How good is a Subaru ? I had to use my wife’s old 96 when we had one, to sand the road over ice conditions so bad, my neighbors truck with front and rear locks and chains on all 4 wheels could even move and finish the job…then everyone else could go…getting the road ready for the sand truck.
When new people move into our area, the husbands have trucks, the wives ask our opinion for her car. Our response is always the same. Get a Subaru equipped like yours.
Anyone interested in seeing how an AWD Subaru fares in comparison with other vehicles w/o AWD should take a look at:
Even though the video’s captions and narration are in German, it can easily be deduced that the AWD Subarus were being compared with a FWD Ford Mondeo (European version of Ford Contour), a FWD VW equipped with traction control, and a RWD 500-series Mercedes with traction control and vehicle stability control.
The tests were done on a very wet concrete surface, and it is interesting to see not just how the Subaru has superior traction for acceleration, but also how a little 4 cylinder Legacy was able to pull the big, heavy Merc backwards as the Merc quickly lost traction in their tug-of-war.
The unknown quantity in this comparison is the tires with which each car was equipped, but despite this variable, it is clear that the Subaru had traction far superior to all of the other vehicles. When you maintain traction (and if you drive in a safe, rational manner), you are MUCH less likely to wind up in a ditch.
FWD drag racing shows loss of control with fwd spin…the fallacy of fwd being so good in snow, http://www.youtube.com/watch?v=cTLMcwCT6n0&feature=related
Plus dry handling comparison http://www.youtube.com/watch?v=jV18ZBXwwYM&feature=related
It was posted earlier that neither 4wd, AWD or even ABS increases the coefficient of friction and friction is what it is all about, a thread about what system handles available friction best is of great value.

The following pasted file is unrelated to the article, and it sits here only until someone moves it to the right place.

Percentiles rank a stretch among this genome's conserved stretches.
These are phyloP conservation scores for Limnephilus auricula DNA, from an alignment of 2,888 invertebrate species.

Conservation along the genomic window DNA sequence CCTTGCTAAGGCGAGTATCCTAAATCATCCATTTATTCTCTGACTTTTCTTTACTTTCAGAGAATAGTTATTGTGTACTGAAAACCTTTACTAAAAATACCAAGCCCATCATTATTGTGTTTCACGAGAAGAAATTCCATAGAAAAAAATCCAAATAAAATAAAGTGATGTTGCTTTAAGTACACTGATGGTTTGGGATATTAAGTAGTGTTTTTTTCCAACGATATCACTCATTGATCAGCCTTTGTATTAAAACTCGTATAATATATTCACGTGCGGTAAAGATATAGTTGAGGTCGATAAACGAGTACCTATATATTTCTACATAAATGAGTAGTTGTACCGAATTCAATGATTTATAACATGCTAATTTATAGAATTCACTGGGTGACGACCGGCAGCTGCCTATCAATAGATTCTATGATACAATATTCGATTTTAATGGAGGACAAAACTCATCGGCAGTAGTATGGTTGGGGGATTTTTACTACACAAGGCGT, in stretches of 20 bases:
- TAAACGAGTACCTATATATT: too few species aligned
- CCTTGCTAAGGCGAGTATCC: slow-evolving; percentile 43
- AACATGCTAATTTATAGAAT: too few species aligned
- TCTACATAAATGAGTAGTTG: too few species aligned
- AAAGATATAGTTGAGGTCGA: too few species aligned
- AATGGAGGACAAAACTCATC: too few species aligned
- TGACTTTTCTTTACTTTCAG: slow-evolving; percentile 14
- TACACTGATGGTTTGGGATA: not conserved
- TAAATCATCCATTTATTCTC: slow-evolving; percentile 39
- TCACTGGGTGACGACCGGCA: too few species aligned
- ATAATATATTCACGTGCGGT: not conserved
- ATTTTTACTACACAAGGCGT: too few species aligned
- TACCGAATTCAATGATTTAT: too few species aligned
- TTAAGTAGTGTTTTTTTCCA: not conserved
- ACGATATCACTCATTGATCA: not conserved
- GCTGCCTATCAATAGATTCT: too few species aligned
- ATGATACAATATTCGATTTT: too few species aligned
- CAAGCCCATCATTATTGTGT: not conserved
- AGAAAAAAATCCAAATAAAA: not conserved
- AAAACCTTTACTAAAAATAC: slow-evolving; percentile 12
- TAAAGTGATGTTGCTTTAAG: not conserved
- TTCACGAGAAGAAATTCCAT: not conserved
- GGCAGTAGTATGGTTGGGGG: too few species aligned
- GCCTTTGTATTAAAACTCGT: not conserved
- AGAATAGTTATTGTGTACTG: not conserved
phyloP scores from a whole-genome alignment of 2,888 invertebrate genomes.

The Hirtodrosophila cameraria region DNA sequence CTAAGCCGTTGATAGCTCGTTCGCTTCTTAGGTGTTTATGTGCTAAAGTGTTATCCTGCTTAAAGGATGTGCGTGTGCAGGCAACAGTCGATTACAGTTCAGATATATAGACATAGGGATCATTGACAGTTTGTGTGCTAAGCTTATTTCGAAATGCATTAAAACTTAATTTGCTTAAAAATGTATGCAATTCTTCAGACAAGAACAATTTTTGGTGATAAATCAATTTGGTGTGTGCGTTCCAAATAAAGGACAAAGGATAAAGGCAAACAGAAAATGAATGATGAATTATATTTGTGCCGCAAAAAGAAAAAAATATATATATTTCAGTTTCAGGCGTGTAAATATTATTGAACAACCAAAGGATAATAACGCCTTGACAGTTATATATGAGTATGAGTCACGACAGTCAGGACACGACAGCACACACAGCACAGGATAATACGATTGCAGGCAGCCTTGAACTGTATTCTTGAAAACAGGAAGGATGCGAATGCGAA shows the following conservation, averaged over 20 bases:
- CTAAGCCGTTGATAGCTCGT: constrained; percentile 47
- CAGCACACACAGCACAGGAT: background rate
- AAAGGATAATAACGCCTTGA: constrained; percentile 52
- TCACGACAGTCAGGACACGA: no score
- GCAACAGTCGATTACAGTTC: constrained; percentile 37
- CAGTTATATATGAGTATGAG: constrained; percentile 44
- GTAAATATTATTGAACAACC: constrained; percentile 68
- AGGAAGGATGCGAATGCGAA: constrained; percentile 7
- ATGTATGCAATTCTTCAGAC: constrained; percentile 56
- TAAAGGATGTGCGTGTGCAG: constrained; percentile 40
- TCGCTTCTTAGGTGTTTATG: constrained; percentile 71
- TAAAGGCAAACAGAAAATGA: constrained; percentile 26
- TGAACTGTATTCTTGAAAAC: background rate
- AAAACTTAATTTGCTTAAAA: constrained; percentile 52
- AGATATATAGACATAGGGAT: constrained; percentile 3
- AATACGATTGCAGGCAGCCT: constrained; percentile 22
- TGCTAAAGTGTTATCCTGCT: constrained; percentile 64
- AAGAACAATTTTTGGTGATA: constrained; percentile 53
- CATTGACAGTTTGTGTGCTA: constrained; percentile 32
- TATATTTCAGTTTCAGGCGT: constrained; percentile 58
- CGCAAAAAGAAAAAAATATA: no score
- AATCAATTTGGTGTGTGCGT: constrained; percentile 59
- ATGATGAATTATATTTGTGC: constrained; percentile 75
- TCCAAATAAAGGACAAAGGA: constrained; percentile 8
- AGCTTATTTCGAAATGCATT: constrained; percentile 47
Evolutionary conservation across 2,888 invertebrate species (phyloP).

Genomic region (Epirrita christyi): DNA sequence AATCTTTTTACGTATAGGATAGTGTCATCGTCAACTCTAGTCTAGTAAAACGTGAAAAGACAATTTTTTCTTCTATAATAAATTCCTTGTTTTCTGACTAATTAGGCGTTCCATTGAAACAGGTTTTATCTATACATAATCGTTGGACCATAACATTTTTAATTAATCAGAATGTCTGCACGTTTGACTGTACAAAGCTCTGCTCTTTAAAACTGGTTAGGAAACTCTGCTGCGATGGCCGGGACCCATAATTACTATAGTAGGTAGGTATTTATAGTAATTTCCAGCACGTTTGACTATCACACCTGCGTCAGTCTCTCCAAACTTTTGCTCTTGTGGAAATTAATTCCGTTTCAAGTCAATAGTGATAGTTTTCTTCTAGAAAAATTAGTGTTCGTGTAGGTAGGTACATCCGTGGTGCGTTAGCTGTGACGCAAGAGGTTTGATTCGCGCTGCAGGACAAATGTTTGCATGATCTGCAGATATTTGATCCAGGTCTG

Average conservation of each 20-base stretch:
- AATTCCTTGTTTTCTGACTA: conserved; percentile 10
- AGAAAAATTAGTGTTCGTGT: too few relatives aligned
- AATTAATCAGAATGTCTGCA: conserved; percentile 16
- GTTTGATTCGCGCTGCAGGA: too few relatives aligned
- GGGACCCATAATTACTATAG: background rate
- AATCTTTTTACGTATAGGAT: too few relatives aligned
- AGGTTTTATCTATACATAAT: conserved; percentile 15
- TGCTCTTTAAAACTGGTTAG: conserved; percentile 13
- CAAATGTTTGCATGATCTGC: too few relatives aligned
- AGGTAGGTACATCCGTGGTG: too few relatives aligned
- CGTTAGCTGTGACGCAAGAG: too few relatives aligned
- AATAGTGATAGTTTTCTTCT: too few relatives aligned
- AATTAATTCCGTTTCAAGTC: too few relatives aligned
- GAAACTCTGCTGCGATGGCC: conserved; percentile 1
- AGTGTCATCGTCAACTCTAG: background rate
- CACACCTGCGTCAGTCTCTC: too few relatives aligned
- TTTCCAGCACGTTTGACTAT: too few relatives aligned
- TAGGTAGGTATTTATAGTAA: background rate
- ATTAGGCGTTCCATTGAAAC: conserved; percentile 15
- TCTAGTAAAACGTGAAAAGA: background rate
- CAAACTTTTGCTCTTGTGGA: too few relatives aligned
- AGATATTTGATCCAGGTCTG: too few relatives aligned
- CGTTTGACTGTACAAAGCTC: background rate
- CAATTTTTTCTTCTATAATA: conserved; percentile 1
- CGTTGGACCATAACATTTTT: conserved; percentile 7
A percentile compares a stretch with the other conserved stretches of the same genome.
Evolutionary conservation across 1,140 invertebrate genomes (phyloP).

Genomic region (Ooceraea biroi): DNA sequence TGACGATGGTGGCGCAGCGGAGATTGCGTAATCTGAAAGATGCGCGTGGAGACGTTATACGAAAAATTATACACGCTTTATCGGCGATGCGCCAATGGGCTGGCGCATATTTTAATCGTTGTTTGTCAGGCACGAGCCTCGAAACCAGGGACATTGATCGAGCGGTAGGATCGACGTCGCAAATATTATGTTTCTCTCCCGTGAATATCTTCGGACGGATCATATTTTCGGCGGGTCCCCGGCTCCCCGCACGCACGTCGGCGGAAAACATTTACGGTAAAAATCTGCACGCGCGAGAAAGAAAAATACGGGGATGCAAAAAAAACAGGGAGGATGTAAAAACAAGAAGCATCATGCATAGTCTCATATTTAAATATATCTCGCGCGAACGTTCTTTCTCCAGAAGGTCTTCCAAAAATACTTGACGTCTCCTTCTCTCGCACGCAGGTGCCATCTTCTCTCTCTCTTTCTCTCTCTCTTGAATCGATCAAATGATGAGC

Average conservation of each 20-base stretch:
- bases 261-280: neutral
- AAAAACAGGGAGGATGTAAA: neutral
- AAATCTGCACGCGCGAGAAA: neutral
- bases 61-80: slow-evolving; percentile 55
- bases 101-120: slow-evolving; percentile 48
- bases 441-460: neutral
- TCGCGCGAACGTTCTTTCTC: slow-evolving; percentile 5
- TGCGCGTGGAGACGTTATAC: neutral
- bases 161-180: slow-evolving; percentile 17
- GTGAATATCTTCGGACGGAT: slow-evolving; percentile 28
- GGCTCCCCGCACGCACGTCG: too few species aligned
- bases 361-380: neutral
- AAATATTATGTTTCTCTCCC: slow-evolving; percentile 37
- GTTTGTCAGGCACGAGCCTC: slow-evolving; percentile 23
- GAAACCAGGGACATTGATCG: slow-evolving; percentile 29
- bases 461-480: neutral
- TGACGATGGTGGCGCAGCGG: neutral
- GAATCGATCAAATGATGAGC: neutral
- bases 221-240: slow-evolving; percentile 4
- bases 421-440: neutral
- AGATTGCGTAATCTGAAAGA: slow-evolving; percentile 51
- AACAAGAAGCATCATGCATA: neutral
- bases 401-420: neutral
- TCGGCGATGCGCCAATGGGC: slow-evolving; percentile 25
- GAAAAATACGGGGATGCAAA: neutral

Most of my experience is with deep snow on logging roads I found 33" or better tires chained all the way around with manual hubs and part time 4wd (with manual selection of high and low range) worked best. These conditions are a little different than a icy Chicago city street.
I use the “stay at home approach” when ever possible or at least stay where I am until the plow goes through. This was my technique in the Milwaukee area.
Stop comparing Subaru AWD with 2WD. The real comparison is with other supposedly AWD vehicles.
The question was if you read the OP “Is awd/4wd safer on ice and snow”. It’s fair to illustrate how distinct the handling advantages are of any awd car . Some people thing it’s slight over 2wd…I and others who own them think it’s dramatic. These posts are appropriate to show that dramatic difference in traction is. For the money VDCdriver and I just think Subaru is one of the best.
Do you drive an awd car in the winter with snow tires ? If you do, I respect your difference of opinion.
The three most important factors are:
Neither Is Safer In Snow Or Ice. I Think They Are Both Potentially More Dangerous.
A good driver who is familiar with whatever vehicle he or she is operating is a major key to safety, well beyond any debate over how many wheels are driving. “Too fast for conditions” for whatever the vehicle (4WD, AWD, FWD, RWD, Tracks, Levitation, etcetera), is what is unsafe. Speed laws and posted speeds allow drivers to travel at the posted speed as a maximum, as long as conditions permit. As I have stated before, I don’t have a problem with the number of drive wheels I have in adverse conditions, but usually it’s the poor visiblity, poor braking, and steering loss.
Although I do just fine at my level of driving skill with just All-Season tyres, I will concede that Winter tyres would be better. I just have no need for them.
Drive Wheels, color, style, center of gravity, wheelbase, wheel track, etc., Last
These items have little significance in terms of safety, except I will concede that more drive wheels translates to better acceleration on snow and ice. However, that translates into more accidents because the driver does not sense poor traction conditions as well and when traction is lost during steering and braking, loss of control is the result. I think this is why we have so many 4WD, AWD, SUV accidents where I live and explains why drivers of these vehicles are more likely to pass me when conditions don’t allow the speed at which these vehicles are traveling.
That’s why as stated in my original post…we will never agree. It’s all about your perspective .
I will always maintain that everything else being equal, awd is VASTLY superior to 2wd (even to car color) if you drive within the limitations of your tires. Do you even drive one in snow routinely in the winter ?